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Complex string inter language passing

Hi,

I am really hoping someone can help me with this (hopes Lionel's ears feel warm). We have this VBA code and cannot change it:

Private Declare Sub Func1 "Dll1.dll" _
 ByVal TEXT1 As String, _
 ByVal intTEXT1 As Long)

Dim TEXT1 As String * 49152

TEXT1 gets set to "string1    string2    string3    and so on" before calling:

Call FUNC1(TEXT1, Len(TEXT1))

The Fortran code being called (originally Compaq) is:

!DEC$ ATTRIBUTES STDCALL,REFERENCE :: FUNC1
SUBROUTINE FUNC1(TEXT1)
!DEC$ ATTRIBUTES DLLEXPORT :: FUNC1
!DEC$ ATTRIBUTES ALIAS: 'FUNC1' :: FUNC1
CHARACTER*(32) TEXT1(128, 12)

The problem is that even though we are compiling with the mixed string length argument option, Intel Fortran does not expect the string length and the VBA code crashes. The code half works if I do not pass the length from VBA (but keep in mind we cant change the VBA code permanently). Presumably Intel Fortran feels that the size of TEXT1 is fixed so it is not expecting a length argument (even though Compaq did).

So one idea is to to change the Fortran code as follows:

!DEC$ ATTRIBUTES STDCALL,REFERENCE :: FUNC1
SUBROUTINE FUNC1 (TEXT1B)

CHARACTER*(*) TEXT1B
CHARACTER*(32) TEXT1(128, 12)
TEXT1 = TEXT1B

And that works, Intel Fortran now expects a string length to be passed and the VBA code is happy and not crashing. Except that TEXT1 ends up being an array containing "string1", "string1", "string1" etc. instead of "string1", "string2", "string3" etc.

Any ideas on how to best fix this? We can change the Fortran code any way we like, but we cant change the VBA code.

Please and thank you.

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2 Replies
Black Belt
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In your latter example,

In your latter example, TEXT1B is a scalar character variable of some length (presumably 49152).  Your assignment statement `TEXT1 = TEXT1B` then assigns that scalar to each element of the TEXT1 array, using the rules of Fortran character assignment (and Fortran character assignment just truncates if the right hand side (length 49152) is longer than the left hand side (length 32)) hence you see the repeated `string1` value in each array element.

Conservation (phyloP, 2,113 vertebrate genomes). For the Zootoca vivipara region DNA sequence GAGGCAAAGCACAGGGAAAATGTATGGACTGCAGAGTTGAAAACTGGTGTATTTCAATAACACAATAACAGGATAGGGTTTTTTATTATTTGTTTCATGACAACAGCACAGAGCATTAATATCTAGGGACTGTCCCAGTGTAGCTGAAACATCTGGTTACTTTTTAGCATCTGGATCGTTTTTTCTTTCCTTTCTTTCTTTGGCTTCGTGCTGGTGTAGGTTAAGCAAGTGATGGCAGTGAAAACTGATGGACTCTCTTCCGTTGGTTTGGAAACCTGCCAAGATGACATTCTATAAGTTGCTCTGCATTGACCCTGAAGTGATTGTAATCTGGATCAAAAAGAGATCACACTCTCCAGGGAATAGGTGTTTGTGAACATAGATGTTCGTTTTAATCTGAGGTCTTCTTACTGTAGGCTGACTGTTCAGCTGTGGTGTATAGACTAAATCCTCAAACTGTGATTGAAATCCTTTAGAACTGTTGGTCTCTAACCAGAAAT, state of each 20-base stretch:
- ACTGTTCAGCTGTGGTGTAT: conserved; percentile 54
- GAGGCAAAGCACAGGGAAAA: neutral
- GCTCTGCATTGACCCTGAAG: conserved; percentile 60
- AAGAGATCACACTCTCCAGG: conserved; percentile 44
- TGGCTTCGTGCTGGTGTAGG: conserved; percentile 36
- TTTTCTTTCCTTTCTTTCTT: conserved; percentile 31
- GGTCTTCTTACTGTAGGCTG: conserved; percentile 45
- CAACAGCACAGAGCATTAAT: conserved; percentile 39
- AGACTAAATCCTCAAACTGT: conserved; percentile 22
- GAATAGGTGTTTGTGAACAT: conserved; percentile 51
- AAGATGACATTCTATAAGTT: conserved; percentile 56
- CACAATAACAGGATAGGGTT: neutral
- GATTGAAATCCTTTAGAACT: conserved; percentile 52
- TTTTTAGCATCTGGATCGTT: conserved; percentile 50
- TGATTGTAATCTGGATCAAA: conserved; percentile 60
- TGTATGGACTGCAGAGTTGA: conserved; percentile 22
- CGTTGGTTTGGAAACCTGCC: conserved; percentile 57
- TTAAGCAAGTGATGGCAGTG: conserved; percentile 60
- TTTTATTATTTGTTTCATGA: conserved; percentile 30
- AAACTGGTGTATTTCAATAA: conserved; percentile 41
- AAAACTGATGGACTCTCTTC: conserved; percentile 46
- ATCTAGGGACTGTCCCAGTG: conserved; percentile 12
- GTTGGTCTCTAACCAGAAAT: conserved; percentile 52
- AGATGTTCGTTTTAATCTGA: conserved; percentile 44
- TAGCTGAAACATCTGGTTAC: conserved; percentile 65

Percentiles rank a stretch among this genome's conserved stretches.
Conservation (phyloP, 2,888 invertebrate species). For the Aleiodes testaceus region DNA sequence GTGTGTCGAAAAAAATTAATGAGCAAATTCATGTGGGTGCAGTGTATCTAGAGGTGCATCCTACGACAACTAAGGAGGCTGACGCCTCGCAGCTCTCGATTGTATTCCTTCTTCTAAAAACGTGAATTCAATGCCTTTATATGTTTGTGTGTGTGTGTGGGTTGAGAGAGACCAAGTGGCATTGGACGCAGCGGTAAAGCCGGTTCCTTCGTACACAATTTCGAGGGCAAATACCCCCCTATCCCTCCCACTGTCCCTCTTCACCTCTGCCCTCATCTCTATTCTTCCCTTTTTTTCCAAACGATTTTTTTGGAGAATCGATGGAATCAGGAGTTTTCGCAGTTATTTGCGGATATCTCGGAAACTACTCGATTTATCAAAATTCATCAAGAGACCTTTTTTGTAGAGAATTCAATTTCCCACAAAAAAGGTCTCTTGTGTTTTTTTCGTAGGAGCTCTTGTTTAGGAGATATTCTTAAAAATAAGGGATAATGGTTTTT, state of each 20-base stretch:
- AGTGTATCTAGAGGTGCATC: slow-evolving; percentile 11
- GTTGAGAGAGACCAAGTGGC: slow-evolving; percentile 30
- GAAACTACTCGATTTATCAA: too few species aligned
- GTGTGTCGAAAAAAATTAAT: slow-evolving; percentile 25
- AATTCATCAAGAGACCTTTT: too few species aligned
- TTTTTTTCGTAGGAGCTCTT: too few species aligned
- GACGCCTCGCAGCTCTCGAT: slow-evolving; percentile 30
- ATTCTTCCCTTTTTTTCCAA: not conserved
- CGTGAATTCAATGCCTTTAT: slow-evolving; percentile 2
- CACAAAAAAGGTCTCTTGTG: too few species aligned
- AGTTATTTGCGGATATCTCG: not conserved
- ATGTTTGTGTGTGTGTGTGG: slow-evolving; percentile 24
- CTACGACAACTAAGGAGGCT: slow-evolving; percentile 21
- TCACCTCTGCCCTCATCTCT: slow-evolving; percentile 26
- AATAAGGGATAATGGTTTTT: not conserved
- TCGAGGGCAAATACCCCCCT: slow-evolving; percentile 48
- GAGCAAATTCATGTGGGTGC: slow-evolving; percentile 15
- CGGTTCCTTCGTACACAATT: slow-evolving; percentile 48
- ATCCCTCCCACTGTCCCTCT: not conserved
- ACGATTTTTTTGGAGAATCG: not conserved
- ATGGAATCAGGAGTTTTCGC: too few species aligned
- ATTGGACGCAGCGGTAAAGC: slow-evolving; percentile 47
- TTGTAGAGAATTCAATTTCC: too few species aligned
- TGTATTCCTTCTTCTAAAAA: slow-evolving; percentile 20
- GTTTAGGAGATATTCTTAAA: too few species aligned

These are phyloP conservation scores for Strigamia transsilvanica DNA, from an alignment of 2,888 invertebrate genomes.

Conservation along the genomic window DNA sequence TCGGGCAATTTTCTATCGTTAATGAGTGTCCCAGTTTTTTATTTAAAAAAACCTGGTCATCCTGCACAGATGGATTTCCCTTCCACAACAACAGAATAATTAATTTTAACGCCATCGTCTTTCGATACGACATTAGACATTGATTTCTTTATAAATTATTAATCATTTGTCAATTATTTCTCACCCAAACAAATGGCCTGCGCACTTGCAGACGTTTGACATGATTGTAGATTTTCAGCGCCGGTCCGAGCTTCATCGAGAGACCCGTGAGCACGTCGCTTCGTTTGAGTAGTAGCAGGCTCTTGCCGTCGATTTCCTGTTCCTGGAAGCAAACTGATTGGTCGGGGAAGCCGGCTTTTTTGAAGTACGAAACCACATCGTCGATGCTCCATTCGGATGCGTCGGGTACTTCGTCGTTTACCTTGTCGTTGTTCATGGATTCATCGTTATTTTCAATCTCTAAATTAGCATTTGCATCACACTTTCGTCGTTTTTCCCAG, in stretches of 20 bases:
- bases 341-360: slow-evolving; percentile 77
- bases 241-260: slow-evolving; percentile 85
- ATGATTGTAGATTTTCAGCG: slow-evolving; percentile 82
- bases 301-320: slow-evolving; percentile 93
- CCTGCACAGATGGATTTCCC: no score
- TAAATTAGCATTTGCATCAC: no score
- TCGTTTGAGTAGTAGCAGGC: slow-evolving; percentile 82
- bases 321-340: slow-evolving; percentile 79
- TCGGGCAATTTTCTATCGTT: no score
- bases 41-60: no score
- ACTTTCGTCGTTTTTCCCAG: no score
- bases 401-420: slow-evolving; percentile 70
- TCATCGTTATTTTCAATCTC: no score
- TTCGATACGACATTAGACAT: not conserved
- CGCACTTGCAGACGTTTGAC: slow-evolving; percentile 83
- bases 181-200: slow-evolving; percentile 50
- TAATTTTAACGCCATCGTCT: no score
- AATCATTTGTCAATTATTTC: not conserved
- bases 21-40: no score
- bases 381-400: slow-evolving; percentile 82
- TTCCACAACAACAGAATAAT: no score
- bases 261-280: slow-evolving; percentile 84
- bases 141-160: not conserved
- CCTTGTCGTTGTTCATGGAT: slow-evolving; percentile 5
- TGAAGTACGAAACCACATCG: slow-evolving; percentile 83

With your latter approach, what you actually need to do is walk the length of the incoming long scalar string, and slice out each 32 character substring into its respective element.  Something like:

integer :: i, j, start
character(32) :: text1(128,12)
...
start = 0
do j = 1, size(text1, 2)
  do i = 1, size(text1, 1)
    text1(i,j) = text1b(start+1:start+len(text1))
    start = start + len(text1)
  end do
end do

Alternatively, you could use some of the C interoperability stuff to associate a pointer with the string somewhat directly.

  SUBROUTINE FUNC1(text_ptr, length) BIND(C, NAME='func1')
    USE, INTRINSIC :: ISO_C_BINDING, ONLY: C_PTR, C_F_POINTER
    !DEC$ ATTRIBUTES STDCALL :: FUNC1
    !DEC$ ATTRIBUTES DLLEXPORT :: FUNC1
    TYPE(C_PTR), INTENT(IN), VALUE :: text_ptr
    INTEGER, INTENT(IN), VALUE :: length
    
    CHARACTER(LEN=32), POINTER :: text(:, :)
    
    CALL C_F_POINTER(text_ptr, text, [128, 12])
    
    ! onward and upward with text...
  END SUBROUTINE FUNC1

 

 

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Highlighted
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Thank you IanH, I am going

Thank you IanH, I am going with your option 1, and it seems to work.

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